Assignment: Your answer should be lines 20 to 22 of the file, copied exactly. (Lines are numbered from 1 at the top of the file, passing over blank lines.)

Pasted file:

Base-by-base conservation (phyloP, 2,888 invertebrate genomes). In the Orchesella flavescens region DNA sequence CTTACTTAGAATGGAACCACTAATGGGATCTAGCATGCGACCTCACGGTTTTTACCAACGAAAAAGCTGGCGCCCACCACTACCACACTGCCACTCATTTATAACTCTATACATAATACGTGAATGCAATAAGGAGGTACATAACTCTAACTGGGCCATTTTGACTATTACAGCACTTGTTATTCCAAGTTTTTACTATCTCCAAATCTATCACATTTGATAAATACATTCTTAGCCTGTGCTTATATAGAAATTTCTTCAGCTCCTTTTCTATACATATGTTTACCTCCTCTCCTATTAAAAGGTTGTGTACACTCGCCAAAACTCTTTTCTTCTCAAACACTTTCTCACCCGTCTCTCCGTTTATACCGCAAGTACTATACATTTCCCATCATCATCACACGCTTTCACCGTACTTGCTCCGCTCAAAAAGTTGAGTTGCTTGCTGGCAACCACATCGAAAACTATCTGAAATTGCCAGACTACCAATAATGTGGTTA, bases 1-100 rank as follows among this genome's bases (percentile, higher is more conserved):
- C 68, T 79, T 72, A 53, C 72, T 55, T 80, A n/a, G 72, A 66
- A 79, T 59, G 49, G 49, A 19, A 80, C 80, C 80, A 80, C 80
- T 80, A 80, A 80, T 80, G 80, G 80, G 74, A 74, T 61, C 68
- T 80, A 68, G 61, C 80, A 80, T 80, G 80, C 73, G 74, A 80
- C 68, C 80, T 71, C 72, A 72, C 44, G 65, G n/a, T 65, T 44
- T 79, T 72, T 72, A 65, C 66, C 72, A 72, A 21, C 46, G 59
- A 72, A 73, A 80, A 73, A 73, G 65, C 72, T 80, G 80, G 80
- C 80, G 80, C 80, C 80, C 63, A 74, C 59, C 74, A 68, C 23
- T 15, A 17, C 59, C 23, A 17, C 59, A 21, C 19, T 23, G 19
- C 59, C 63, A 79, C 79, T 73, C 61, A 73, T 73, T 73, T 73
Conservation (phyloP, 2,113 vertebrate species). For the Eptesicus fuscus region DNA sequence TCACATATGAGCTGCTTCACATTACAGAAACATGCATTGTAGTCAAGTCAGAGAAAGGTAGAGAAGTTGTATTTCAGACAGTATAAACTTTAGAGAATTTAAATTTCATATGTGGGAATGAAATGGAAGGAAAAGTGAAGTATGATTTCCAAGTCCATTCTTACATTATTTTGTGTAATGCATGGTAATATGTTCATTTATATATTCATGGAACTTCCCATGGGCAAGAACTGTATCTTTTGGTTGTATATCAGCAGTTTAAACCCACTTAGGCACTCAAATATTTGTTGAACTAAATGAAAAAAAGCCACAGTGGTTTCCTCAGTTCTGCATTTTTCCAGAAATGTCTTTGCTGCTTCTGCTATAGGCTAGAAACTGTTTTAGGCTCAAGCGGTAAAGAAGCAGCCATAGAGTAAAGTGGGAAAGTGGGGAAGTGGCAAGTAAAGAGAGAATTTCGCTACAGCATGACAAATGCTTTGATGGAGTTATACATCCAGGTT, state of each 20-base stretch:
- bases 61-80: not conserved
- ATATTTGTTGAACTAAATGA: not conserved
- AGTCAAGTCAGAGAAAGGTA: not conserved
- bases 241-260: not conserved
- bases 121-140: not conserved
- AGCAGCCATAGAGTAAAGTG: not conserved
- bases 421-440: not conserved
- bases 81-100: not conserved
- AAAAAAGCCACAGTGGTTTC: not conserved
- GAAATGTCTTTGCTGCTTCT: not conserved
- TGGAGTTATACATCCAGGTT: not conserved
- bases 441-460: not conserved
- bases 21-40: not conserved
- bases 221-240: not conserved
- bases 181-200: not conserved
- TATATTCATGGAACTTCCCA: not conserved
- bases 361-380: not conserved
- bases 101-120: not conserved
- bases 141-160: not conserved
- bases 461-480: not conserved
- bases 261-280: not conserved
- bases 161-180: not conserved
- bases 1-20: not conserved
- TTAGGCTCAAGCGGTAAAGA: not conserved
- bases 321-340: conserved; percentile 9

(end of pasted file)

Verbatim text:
- bases 81-100: not conserved
- AAAAAAGCCACAGTGGTTTC: not conserved
- GAAATGTCTTTGCTGCTTCT: not conserved